The Committee then proceeded sentiments of the President. to examine the proposition of the The friends of the administraPresident to establish a national tion formed a majority in both bank, founded upon the credit of Committees, and the marked difthe Government and its revenues.'ference in the opinions entertained Without branches they thought it by them from that expressed in would fail to furnish a currency, the message, afforded a striking that would be available to the proof of the want of harmony Union at large and would in effect between the Cabinet and the b e merely a district bank, but party which had brought it into whether with or without branches power. it would be objectionable ; inas- The effect produced in the much as it would vest in its direc- public mind by the message was tion the power to pledge the entirely done away, and the stock whole credit and resources of the of the bank, which had fallen


upon the delivery of the message ple of retaliation, a principle from 126 to 120, rose after the which, in the opinion of many, publication of these reports to was deemed to have entered more 127 and finally attained the price largely into the motive to the of $130 per share.

tariff of 1828, than any desire to

protectthe American manufacOn another topic of general turer from foreign competition. importance, the recommendation In modifying the tariff, the atof the President met with more tention of Congress was particufavor. The Tariff of 1828, be- larly invited to the agricultural came a law during the excitement interest, as superior in importance of a contested election, and in to all other interests, which were adjusting its details, more regard deserving of encouragement only had been paid to the political ef- so far as they contribute to infect of the law than to the per- crease the value of agicultural manent interests of the country, productions, and it was also ador to the rules of political econo- vised to unite in diminishing all my. Indeed some provisions had burdens obnoxious to any parbeen introduced into the bill by ticular section of the Union. its enemies, with the express view This recommendation was too of rendering it obnoxious, and oracular to be relied on as indithe very end of the law, that of cative of the real opinions of the encouraging the woollen interest, President on this disputed queswas hazarded, and at all events tion. rendered more difficult of attain- The exceptions in favor of artiment by the almost prohibitory cles required in time of duty imposed on the coarse wool might be indefinitely extended, of South America.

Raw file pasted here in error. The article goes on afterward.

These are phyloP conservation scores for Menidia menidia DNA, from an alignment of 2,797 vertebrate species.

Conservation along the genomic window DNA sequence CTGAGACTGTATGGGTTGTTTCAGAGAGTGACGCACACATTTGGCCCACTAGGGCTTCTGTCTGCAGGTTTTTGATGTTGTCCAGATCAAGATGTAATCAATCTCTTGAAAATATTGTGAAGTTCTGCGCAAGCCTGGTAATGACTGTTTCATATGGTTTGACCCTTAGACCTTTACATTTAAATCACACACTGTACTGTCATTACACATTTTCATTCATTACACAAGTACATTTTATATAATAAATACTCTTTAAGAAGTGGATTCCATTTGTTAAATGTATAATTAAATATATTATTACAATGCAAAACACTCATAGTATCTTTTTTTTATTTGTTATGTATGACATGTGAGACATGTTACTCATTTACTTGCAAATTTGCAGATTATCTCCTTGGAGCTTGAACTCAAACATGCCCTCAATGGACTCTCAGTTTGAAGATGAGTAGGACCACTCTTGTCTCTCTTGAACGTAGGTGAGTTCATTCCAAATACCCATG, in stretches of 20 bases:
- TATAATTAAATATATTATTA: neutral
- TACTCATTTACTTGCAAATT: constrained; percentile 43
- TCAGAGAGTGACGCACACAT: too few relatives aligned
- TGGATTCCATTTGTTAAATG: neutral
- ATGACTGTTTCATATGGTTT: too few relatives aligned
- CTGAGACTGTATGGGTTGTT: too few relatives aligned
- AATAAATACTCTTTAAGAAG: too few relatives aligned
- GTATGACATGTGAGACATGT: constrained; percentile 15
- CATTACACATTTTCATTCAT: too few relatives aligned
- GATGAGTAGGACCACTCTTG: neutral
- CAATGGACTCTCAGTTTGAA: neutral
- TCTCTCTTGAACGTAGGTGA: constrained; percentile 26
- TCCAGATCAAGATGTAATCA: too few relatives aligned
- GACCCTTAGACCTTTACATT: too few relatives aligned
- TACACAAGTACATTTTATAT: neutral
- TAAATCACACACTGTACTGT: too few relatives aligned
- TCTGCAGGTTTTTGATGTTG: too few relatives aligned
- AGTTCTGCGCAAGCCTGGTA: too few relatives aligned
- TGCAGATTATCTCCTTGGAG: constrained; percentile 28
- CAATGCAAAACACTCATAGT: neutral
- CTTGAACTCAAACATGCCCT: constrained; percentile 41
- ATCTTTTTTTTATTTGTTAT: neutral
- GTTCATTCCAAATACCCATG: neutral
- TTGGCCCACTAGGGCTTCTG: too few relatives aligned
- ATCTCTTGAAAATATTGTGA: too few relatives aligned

so as to comprehend more than In his annual message the Presi- even the advocates of an ultra dent had invited the attention of tariff demanded. Congress to the subject, and A nation requires in war all stated, that the general rule to be and even more than it consumes observed in imposing duties upon in peace, and even in an army, articles of foreign production was woollen, cotton, linen and iron that which would place our own manufactures and a variety of in fair competition with those of other protected articles, are of other countries, except those ar- prime necessity. Unless the exticles which are of primary ception be confined to fire arms, necessity in time of war. In powder and ball, it is too inlaying down this rule for the definite to mean anything, and modification of the tariff, an im- with that construction, the recomplied dissent, except as to articles mendation is hostile to the tariff required in time of war, was policy. given to the principle of protection, It was probably so understood, upon which the tariff of 1828, and with the view of affecting a was founded ; nor was any reser- modification of the revenue sysvation made in favor of the princi- tem, several bills were introduced